By John Hyland
Over the last half a dozen years investing into mutual funds and ETFs in the US that screen companies based on various ESG/sustainability criteria has soared. Over $350 billion dollars just in ETFs according to Bloomberg. Investors concerned about carbon emissions and sustainability often take a close look at Emerging Countries which is where 88% of the growth in emissions and pollution has been generated over the last 30 years according to data from the European Commission.
However, there is one big problem with ESG investing in Emerging Market companies. The problem is that many or most funds use 3rd party ESG company scoring to screen companies. And that scoring may not really be what investors think it is.
By way of comparison, consider if a passive or active fund manager was investing in fixed income in Emerging Markets. There are thousands of companies issuing debt. There are a number of credit rating agencies that rate those bonds. The two most prominent are Standard & Poor and Moody’s. They have been rating bonds overseas for decades and they both have clear, well-developed methodologies. In addition, they primarily rely on standardized financial data. As a result, a bond with a good (or bad) credit rating from S&P almost certainly would receive a similar good (or bad) rating from Moody’s
The chart below compares how 796 Emerging Market bonds were rated by both S&P and Moody’s. Each dot can represent multiple bonds. The line in the middle of the dots shows where the ratings from both firms were the same. For example, where S&P had the bond rated “A” and Moody’s had it rated their equivalent of “A” which is “A2”. 59% of the bonds shared the same equivalent rating from the two firms. Another 32%, the dots close to the line, were bonds where the ratings were one step away. If Moody’s had it as an “A2”, S&P had it as an “A-“. Only 8% of all the bonds had ratings two or more levels from each other and almost all of those were in fact exactly two levels apart. The correlation between the two sets of ratings is .97, a very close fit.
The result is if you buy an Emerging Market fixed income fund and you look up the credit ratings of the holdings, you will certainly care if the average rating for the fund is AA+ versus BB. You may not care which rating agency the fund manager primarily relies on.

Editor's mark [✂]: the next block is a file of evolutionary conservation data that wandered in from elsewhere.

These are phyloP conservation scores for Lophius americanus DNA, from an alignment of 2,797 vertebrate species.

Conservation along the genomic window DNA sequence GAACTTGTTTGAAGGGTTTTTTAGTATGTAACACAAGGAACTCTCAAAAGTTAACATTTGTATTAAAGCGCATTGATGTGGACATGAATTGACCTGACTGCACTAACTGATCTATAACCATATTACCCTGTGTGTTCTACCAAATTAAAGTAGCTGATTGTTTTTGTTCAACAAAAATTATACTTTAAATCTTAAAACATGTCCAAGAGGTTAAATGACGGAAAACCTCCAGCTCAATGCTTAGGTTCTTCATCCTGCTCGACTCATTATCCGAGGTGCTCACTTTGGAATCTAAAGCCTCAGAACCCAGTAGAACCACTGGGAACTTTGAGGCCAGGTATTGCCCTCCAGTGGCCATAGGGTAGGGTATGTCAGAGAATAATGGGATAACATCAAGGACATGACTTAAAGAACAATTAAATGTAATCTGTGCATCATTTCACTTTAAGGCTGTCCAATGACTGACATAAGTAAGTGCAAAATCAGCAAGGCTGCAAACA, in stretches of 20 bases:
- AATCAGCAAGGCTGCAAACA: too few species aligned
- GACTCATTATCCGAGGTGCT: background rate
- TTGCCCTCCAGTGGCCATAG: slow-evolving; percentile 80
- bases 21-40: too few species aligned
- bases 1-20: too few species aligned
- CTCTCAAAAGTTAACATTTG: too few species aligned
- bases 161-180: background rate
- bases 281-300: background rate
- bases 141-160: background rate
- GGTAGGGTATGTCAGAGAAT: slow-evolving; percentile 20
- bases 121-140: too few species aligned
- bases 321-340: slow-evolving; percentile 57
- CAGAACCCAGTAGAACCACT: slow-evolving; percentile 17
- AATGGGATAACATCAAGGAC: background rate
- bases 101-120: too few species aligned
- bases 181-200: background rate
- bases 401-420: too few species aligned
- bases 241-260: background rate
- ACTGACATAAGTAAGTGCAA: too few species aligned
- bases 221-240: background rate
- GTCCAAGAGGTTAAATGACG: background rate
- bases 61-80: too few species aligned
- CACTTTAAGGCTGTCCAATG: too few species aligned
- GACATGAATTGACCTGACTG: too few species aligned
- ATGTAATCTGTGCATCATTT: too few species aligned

You might expect the same would be true with ESG ratings. Several things are very similar. There are a number of firms that provide ratings. There are a few dominant providers. Finally, ESG funds tend to place a great reliance on these ratings. But here is where the similarity ends.
The chart below shows 1,495 Emerging Market companies with ratings from two of the biggest rating firms. For both firms their scoring has been converted to a common 10-point scale where 10 means a company got the best ESG scoring from a firm and 0 the worst. The correlation of these two sets of ratings is .45, meaning the results are only moderately similar. Many companies do not share even a close rating from the two firms. It is almost as if the two ESG screeners were looking at two completely different companies.
This reality leaves ESG investors in a bit of a lurch. Which ranking should they rely on? For that matter should they rely on either? And what about the ESG fund they invest in? It claims its holdings meet some ESG screen but what do they actually know about that company other than potentially contradictory ratings from the major ESG screening services?
For some insight into why these results are as they are, and what can an investor interested in Emerging Markets and ESG screening do about it, I spoke to Kathlyn Collins. Kathlyn cut her teeth in ESG at an activist investment firm and is currently the head of Responsible Investment & Stewardship at Matthews Asia.
The first question of course is why do these major firms not seem to agree about the ESG rankings of the same companies? What actually are they measuring?
“The starting problem is that these ESG ratings firms are trying to use a world-wide approach, heavily focused on developed market norms, and mechanically impose those approaches on emerging markets. This means they tend to fail to account for local differences in regulations, reporting, data availability, and industry practice.”